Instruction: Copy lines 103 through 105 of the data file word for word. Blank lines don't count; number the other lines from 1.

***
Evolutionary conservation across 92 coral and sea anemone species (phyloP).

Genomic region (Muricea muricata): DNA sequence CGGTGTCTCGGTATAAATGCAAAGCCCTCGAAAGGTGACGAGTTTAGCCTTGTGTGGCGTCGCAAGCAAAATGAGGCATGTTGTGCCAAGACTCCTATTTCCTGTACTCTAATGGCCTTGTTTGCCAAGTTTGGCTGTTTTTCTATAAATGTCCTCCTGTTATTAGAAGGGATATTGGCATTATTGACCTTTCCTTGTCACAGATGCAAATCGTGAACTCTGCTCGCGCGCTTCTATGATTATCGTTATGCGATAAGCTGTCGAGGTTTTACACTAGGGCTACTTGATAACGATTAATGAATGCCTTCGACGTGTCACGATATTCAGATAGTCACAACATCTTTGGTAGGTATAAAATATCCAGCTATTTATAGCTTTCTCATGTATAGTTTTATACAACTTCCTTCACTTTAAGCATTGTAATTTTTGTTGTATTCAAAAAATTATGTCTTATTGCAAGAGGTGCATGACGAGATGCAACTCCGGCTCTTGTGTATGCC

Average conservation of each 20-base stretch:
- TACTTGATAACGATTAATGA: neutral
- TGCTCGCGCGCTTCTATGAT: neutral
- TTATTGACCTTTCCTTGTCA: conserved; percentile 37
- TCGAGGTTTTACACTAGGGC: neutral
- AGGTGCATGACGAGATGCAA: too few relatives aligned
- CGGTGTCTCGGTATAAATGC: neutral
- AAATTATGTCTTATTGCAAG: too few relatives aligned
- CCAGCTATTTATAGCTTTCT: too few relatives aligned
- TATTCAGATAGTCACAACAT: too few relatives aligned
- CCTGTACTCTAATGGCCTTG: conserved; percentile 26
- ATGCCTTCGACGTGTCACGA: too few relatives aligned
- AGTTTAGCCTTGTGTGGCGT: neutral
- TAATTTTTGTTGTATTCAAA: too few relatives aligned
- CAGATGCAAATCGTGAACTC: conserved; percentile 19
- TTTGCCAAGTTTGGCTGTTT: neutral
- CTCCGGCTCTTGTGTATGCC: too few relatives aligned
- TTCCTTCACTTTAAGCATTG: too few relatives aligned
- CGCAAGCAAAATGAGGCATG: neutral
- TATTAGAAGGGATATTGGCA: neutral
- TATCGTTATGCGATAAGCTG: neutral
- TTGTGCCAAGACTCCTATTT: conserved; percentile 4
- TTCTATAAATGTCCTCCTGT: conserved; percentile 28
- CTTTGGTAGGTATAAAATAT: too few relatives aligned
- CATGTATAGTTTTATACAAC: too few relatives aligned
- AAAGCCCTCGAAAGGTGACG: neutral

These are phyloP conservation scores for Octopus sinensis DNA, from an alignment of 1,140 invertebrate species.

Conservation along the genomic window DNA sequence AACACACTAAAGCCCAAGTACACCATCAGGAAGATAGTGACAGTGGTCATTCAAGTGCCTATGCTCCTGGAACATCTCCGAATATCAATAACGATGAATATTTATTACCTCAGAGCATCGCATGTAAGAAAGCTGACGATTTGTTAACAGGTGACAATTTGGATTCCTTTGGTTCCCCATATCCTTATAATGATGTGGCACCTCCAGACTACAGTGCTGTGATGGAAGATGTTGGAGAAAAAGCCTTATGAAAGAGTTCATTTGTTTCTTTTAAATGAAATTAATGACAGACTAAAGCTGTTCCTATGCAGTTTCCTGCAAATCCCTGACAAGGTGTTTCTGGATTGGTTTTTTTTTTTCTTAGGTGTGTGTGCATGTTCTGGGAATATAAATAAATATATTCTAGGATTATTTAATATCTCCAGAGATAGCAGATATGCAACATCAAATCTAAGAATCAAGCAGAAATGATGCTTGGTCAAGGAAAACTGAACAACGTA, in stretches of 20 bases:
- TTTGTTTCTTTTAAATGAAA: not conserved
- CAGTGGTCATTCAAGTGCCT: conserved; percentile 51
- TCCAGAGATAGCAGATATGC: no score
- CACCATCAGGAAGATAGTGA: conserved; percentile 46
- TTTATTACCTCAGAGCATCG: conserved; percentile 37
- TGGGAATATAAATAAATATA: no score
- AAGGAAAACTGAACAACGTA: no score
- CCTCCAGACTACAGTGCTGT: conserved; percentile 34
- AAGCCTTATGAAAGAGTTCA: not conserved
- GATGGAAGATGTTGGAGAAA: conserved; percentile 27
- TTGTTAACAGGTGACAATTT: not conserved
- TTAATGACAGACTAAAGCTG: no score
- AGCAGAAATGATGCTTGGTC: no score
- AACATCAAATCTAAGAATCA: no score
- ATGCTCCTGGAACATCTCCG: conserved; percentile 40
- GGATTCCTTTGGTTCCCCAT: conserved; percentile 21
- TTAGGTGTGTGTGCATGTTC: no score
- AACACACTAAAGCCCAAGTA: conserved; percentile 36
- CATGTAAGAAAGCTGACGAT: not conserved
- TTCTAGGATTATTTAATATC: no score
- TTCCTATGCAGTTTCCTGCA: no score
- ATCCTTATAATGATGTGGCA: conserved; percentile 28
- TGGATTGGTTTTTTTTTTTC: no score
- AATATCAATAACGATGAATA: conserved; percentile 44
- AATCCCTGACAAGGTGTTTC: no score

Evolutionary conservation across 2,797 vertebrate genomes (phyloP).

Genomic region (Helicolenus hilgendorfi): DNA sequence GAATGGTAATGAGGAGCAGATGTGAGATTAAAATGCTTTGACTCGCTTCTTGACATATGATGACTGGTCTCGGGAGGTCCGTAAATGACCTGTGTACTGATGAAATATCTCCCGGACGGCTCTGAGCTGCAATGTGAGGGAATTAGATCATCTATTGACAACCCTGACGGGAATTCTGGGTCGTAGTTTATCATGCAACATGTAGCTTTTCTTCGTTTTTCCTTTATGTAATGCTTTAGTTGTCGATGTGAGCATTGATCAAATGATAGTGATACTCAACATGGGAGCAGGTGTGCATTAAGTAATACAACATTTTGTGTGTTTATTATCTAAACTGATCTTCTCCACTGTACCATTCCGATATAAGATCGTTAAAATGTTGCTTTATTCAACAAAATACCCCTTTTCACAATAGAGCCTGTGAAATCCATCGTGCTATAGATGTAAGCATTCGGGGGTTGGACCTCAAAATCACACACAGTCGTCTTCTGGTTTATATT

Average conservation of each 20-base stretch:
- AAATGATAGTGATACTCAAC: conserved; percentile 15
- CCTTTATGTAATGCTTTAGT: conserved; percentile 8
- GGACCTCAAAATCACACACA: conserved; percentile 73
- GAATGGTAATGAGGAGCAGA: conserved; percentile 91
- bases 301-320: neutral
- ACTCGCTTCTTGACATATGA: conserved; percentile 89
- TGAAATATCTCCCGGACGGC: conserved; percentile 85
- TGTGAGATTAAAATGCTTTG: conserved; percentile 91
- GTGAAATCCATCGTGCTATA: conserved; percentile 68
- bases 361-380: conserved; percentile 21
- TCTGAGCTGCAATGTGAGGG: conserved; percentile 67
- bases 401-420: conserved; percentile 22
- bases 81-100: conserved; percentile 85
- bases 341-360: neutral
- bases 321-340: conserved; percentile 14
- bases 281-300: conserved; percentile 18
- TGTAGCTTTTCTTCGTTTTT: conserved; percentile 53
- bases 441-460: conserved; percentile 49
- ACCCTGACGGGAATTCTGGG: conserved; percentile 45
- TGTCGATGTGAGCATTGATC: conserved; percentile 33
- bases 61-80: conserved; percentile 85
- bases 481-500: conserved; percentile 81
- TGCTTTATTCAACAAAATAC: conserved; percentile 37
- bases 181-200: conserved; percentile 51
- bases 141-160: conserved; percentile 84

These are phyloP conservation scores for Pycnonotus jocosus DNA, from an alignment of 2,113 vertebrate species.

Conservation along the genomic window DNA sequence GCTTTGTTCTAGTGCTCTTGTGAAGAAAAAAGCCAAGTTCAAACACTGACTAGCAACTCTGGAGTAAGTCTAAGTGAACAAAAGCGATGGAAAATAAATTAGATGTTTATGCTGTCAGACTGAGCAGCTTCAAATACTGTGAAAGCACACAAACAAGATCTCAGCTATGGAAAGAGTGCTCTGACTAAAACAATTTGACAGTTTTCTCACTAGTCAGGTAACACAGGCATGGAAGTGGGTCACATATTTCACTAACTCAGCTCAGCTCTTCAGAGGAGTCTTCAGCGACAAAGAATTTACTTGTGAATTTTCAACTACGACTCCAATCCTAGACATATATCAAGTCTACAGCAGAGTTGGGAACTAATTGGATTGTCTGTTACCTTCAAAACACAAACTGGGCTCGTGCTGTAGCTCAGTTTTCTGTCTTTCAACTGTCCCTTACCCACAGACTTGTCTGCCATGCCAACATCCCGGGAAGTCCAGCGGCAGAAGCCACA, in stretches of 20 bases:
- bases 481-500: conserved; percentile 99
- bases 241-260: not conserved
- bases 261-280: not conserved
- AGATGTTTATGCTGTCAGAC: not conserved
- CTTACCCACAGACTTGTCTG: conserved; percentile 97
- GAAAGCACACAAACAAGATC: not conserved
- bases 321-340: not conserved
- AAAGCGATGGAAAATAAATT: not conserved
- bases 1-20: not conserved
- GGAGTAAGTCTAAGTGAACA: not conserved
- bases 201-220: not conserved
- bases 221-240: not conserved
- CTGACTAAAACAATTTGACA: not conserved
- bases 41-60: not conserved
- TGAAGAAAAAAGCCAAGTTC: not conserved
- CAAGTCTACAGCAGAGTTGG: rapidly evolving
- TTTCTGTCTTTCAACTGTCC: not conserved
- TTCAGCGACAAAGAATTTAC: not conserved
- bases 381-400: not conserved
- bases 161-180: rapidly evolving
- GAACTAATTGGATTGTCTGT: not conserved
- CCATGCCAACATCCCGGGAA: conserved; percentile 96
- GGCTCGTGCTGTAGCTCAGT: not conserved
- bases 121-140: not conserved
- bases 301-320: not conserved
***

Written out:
- TTCAGCGACAAAGAATTTAC: not conserved
- bases 381-400: not conserved
- bases 161-180: rapidly evolving